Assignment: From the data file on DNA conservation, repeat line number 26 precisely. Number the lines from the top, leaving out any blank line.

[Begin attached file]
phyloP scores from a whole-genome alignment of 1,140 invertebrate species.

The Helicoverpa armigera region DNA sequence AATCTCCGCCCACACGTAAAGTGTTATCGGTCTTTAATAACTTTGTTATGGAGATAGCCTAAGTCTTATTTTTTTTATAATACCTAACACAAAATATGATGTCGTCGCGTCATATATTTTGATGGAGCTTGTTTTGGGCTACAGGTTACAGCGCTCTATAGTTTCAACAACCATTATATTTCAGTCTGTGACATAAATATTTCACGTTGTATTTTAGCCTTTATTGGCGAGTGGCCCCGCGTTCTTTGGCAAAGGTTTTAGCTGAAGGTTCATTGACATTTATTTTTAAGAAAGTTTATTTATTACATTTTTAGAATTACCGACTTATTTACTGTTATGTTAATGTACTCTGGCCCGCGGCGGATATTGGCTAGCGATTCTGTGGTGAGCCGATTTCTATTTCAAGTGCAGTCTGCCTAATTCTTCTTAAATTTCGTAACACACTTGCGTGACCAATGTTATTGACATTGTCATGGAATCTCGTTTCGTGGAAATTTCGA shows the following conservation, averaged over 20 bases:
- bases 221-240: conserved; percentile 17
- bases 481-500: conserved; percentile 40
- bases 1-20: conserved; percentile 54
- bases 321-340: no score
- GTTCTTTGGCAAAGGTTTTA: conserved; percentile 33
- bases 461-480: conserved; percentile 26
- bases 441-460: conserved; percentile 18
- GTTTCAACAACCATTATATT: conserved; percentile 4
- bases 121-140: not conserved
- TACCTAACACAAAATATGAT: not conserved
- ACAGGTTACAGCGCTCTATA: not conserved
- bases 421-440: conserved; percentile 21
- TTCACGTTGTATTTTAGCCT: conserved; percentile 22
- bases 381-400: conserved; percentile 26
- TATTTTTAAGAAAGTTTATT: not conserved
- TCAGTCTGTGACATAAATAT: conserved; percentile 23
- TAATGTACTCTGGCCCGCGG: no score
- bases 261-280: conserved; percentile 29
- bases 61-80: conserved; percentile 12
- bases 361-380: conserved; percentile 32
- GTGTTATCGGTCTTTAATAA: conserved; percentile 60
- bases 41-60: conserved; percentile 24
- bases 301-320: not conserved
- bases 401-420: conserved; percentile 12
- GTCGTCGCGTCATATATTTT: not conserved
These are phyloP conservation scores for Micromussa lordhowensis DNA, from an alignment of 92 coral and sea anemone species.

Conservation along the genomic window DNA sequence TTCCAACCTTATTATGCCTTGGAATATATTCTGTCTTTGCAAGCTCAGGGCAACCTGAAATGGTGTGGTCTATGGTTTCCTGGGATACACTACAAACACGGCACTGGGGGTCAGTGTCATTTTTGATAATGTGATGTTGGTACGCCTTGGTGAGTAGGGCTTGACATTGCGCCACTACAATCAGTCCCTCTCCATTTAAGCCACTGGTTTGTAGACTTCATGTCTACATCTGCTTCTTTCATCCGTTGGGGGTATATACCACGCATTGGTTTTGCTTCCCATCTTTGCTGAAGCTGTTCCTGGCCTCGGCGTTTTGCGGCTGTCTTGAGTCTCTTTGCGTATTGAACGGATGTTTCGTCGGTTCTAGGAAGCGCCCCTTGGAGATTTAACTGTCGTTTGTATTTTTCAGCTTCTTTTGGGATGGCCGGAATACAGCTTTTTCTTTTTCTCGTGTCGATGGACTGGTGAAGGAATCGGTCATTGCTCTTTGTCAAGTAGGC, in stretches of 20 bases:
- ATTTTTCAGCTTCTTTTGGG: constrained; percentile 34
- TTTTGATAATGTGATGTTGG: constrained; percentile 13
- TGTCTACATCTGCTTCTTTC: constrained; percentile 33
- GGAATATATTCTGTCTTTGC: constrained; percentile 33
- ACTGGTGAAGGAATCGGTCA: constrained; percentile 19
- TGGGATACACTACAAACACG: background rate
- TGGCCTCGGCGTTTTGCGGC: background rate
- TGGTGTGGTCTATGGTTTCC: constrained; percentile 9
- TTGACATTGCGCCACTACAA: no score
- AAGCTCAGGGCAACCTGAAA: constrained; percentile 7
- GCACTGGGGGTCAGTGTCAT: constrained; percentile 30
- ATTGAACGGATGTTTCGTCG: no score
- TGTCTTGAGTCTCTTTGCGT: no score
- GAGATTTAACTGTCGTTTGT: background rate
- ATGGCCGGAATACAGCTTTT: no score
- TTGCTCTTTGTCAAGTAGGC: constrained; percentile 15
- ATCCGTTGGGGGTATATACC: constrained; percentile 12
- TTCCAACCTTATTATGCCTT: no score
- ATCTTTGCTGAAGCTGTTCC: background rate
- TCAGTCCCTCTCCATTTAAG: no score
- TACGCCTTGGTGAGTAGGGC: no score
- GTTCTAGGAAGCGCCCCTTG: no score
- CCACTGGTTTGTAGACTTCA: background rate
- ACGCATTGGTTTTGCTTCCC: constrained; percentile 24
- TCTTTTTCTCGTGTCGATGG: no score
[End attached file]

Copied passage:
- bases 401-420: conserved; percentile 12